This 3D Printed Medium Format Camera Looks Awesome, But Should You Get It?

The Goodman One is a medium format camera you can print yourself

There is something to be said for 3D printed gear that you can make for yourself, but have any of you ever considered using a 3D printed camera for your next photo gig? Probably not, but I would think it is also safe to say that you have not seen a medium format 3D printed camera that looks quite as polished as the Goodman One.

The Goodman One, the brainchild of Dora Goodman, is a medium format film camera that you can print and put together in the comfort of your own home – assuming you have the necessary 3D printer. But beyond the novelty of being able to build the camera yourself this model comes with some interesting design choices. The first of which is that you use it like you would an old school large format view camera. This is an odd experience for many photographers as shooting with large format cameras is a somewhat unique process compared to the way you use a modern digital camera, medium format or otherwise.

The second interesting choice is the lack of a traditional viewfinder. Instead, Goodman opted to design the Goodman One with another holdover from the large format style camera – a piece of ground glass. This means that users of the camera can see and compose their frame, with the one caveat being that everything is flipped and upside-down. This makes the experience of using a camera like this a little jarring for anyone who has only ever known a viewfinder composing experience.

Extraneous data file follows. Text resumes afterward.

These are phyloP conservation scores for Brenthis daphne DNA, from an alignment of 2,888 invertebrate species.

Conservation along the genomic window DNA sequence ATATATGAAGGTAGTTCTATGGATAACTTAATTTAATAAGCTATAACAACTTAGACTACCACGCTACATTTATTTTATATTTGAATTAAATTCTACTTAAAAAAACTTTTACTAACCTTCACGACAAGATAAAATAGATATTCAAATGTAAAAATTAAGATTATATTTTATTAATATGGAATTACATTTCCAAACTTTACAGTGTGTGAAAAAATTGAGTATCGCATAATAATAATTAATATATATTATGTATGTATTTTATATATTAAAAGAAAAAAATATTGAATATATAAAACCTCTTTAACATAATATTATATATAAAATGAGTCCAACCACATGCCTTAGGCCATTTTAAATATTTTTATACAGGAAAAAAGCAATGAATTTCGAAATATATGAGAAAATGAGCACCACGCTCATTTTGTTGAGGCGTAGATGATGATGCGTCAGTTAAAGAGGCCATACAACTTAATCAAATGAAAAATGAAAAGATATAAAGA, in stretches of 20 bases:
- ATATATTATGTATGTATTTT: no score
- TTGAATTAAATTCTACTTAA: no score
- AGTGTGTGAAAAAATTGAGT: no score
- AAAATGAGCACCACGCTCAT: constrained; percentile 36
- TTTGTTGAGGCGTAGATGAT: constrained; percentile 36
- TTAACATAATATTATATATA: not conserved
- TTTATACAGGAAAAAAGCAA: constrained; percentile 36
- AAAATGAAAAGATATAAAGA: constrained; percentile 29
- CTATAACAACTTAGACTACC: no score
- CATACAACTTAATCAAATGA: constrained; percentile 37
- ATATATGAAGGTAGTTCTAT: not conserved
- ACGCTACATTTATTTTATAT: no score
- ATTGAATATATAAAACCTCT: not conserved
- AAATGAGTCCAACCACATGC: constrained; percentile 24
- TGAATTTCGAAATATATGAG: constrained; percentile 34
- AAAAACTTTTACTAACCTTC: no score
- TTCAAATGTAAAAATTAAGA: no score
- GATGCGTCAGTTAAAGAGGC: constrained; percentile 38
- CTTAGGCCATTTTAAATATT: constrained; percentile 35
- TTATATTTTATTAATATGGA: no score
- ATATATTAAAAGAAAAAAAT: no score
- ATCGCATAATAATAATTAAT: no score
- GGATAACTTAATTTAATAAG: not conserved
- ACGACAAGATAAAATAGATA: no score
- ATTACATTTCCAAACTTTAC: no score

If you are a fan of shooting medium format film and are interested in having a camera with a bit more flair and personal touch than your average, decades old medium format film camera running around then this could be a fun way to get back into the hobby. But that said, should everyone with a 3D printer and an interest in cameras be running over to Goodman’s website to get the plans for this? I don’t think so.

The fact is that most of us these days are used to a digital workflow and utilizing film and a nontraditional camera design like this one would be a headache for a lot of people. As well, with medium format digital starting to come way down in pricing, thanks to Fujifilm and Hasselblad, one could always spend a little (ok, a lot) more on a digital setup than they would likely be much more comfortable with. That also doesn’t even take into account the tons of still very functional medium format film cameras you can purchase on the cheap from any Goodwill or used camera store.

Those cameras will work well, come with expensive documentation (or at least you could find some easily) and their likely community of support is much higher. So does a camera like the Goodman One really have a chance of doing well in the medium format camera world right now? Not in my opinion, but there are certainly people out there who can and should get a real kick out of this camera. The majority of you should enjoy it from afar while you reload the film into the Pentax 645N that you just picked up on eBay.

That said, if you want to give it a shot, you can request the project files and learn more about the Goodman One over on Goodman’s website.

Anthony Thurston

Anthony is a Portland, Oregon based Boudoir Photographer specializing in a dark, moody style that promotes female body positivity, empowerment, and sexuality. Besides The Phoblographer, he also reviews gear and produces his own educational content on his website.